It was almost spring when, She B. introduced She A. and I to her partner. We were four around a table for six at a rooftop restaurant oasis. I was absolutely elated to have been invited. I had never called them friends. I figured too weird and too soon. Colleagues? That worked, but friends someday, I’d hoped. Chef smiled. Chef approached our table and declared we were beautiful. A silver-plated seafood extravaganza glided to our table from chef’s hands to a pedestal of pink flowers in the center of the table. Chef beckoned and Waiter took photos of us five with each of our phones. Chef's phone won the right to post. Chef grinned and bellowed about social media. He made wacky jokes about being cool on Instagram while hovering over Waiter as they stepped back and began cropping the image according to Chef’s instructions: "No like this. No move the picture over here, no take that out. Yes. Like that!" Chef exclaimed some corny thing about Likes then invited us to enjoy our meal.

And oh, we did! We enjoyed it very much, the shes and me. I don't really eat seafood, so I skipped the oysters and muscles. Too textural or something. Besides, I’m from the poor South where decadence wouldn’t dare. Two hours later, we four said our goodbye-until-next-times. Three days later, I finally unpacked. I wondered if it was truly time to let my guard down in honor of my new level of inclusion. The calendar app buzzed, and I swiped it away. Phone in hand, I popped open the photo gallery and admired my souvenir of that day. I recalled jolly Chef and searched for his phone’s final account of we five on Instagram. I found them; they - the beautiful four – Chef plus my three without me. Cropped to perfection. A sliver of a cornflower blue shirt peaked along the edge of where I used to be.


Stevie Wonder and Sunsets. Where the hell did I put that essay?

So many years ago, he told me I was talented. He gave me three months of affirmation. I finished college because of Mr. Matthews.


“Y'all . . . y'all! Lissssen”.

She makes me laugh. I imagine her struggle is hard. I know her hustle is real. She makes me laugh every time. Her dimpled Georgian drawl makes me laugh and she always leaves me hungry. So hungry I could live in her kitchen.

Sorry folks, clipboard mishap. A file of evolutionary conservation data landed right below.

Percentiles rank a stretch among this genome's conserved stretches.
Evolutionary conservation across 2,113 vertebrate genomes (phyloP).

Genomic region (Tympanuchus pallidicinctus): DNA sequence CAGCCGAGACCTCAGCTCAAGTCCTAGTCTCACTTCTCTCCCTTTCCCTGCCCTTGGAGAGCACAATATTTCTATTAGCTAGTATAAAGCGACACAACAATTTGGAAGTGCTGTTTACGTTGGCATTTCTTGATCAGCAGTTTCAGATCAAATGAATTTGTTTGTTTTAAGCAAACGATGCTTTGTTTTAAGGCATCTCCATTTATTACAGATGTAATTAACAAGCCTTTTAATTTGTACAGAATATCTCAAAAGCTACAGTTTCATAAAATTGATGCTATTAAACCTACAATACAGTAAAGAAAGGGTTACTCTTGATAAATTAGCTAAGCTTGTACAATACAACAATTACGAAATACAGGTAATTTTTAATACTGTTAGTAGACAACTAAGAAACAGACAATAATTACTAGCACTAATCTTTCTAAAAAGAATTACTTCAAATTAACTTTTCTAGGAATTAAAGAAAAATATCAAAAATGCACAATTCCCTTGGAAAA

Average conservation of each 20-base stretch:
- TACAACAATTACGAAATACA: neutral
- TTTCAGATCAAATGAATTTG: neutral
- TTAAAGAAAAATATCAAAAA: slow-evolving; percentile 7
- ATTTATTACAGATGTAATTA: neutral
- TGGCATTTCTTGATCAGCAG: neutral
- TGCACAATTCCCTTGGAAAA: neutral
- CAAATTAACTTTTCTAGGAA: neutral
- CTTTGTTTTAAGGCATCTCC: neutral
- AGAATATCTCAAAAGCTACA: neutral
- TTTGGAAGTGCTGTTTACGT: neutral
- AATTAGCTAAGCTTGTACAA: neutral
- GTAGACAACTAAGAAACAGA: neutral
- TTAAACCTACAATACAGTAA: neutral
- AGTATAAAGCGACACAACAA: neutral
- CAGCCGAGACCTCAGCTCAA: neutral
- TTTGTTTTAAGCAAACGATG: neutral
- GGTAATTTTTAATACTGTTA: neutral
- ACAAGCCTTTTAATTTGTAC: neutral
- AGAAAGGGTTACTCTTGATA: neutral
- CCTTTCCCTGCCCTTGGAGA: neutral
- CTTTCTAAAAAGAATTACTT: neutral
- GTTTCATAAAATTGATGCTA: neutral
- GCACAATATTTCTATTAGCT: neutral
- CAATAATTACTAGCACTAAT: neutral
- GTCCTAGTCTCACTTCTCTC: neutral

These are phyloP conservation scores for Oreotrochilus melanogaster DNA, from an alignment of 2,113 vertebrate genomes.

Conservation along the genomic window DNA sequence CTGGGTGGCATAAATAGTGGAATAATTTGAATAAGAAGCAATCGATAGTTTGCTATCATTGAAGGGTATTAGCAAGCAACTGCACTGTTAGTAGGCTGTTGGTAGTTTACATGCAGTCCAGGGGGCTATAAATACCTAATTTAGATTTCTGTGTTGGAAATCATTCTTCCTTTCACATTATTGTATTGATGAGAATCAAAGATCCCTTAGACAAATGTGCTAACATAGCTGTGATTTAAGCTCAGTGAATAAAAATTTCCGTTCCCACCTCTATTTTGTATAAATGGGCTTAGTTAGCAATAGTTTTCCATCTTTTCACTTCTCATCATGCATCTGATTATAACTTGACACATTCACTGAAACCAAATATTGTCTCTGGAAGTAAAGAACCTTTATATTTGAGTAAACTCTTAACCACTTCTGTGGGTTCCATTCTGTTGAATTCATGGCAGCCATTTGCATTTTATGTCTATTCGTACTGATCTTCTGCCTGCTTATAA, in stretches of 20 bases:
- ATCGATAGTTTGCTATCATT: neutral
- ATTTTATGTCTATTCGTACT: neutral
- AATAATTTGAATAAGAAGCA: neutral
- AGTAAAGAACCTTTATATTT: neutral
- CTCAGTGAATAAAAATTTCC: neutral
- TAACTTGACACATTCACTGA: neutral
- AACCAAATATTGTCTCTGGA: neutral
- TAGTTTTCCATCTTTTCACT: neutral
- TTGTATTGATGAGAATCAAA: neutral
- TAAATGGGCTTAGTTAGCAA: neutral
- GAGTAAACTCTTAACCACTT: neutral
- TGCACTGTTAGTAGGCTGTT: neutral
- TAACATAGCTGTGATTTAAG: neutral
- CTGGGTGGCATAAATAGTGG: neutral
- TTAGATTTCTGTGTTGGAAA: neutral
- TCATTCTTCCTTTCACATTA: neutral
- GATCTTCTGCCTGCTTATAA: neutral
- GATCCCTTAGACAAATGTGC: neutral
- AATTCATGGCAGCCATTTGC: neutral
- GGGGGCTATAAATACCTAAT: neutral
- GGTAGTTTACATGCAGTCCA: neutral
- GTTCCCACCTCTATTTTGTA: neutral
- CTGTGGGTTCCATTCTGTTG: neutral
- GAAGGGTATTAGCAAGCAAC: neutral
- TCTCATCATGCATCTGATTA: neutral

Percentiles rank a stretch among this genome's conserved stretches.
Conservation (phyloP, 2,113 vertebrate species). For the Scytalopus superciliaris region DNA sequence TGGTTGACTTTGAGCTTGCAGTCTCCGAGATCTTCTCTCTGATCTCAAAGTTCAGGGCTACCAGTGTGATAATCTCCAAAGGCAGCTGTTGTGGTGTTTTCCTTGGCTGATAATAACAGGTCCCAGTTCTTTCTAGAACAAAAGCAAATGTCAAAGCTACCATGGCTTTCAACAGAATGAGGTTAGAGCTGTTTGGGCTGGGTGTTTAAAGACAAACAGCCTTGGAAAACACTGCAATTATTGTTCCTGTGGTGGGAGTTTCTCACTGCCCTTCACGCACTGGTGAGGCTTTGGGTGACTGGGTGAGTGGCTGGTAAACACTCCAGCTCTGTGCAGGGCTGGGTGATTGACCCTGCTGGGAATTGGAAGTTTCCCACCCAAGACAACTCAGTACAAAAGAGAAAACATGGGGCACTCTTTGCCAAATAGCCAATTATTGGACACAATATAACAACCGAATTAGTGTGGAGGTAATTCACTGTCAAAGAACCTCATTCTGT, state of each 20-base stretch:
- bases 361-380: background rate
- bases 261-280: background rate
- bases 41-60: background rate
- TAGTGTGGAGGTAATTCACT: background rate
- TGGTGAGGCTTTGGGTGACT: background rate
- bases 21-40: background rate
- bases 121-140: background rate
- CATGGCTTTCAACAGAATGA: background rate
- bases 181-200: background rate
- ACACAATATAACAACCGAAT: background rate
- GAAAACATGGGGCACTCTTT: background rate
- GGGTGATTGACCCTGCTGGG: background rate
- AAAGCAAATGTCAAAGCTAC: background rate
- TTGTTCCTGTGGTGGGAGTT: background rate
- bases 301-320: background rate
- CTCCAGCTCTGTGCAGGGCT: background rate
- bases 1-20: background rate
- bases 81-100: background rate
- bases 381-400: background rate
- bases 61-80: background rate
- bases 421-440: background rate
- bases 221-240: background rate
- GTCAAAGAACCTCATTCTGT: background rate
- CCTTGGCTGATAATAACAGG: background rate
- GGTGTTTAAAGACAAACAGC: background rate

“I want a fried whiting fish sandwich, hot out the grease on Wonder bread with mustard and a couple dashes hot sauce to go with this white Burgundy!”

******************************* She ripped me to shreds. I wasn’t ready. Two hot puffs and I was in tears.

I’d been desperate for a mentor when I found her. First, she talked at me by trying to educate me on life and “this business” as if I didn’t already hold credentials of my own in both. Then she talked over me escalating into various accounts of her own experiences of discrimination. She made comparisons to high school and added a couple of vignettes about that, too. She said my people stood at the end of a long line of her people fighting for a few jobs in an industry determined to outdate itself. She spoke her truth and barely let me do the same. That’s a lie. I mean, she let me speak. Twice. I fumbled both (a writer reconfirmed!). So, I did. Write, that is. I wrote this essay three days later. I wrote five days in a row. Two days into the purge, I wrote to her. I said in a brief paragraph that we would never agree on everything, but her words were insightful and ironically inspiring. I did not say to her that it may have been my vulnerability that heard insult and her bullish style that prompted injury. Our messages clashed and the debris cluttered the space between us. Still, I am only about 53% sure she meant well. I do not know what to do with that number. If I ever find peace in this storm, I'll thank her. I’ll buy her three shots of rum and try the conversation again. ********************************

“Why is there no one who looks like us in the French wine industry,” I asked. “I see us everywhere in the city. Where are we?”. “Why did you leave?”, I pried. “Tell me your story. Help me understand".

He said, "You've got to think differently".

I said, "School me".